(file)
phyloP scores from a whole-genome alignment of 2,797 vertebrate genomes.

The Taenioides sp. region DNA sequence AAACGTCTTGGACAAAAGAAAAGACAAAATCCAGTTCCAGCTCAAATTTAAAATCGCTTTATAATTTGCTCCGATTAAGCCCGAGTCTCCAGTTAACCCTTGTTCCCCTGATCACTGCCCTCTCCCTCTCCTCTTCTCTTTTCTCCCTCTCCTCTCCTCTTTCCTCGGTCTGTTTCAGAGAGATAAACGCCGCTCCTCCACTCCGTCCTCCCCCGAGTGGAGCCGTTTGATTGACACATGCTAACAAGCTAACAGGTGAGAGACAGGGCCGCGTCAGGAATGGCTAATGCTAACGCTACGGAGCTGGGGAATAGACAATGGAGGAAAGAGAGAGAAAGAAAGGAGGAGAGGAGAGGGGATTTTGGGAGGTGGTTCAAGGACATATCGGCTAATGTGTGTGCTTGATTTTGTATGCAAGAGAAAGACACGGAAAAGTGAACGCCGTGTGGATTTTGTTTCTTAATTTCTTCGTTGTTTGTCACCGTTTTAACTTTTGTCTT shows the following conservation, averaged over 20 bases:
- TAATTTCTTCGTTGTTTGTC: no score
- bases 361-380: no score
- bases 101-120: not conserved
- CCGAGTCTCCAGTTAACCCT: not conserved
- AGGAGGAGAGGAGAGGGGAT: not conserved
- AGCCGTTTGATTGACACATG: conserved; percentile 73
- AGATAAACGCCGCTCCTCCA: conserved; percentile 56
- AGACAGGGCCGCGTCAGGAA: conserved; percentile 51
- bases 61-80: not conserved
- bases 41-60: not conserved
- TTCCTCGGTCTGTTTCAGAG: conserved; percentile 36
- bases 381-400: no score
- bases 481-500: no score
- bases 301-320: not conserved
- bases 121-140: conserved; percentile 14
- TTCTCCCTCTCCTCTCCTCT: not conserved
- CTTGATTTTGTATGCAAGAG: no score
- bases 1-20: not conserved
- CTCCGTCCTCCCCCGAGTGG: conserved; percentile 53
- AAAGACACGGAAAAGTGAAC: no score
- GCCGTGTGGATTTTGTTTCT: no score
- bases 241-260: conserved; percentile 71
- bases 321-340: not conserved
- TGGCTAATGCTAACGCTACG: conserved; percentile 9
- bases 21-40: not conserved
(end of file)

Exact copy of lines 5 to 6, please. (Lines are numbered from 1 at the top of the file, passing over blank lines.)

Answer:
- bases 101-120: not conserved
- CCGAGTCTCCAGTTAACCCT: not conserved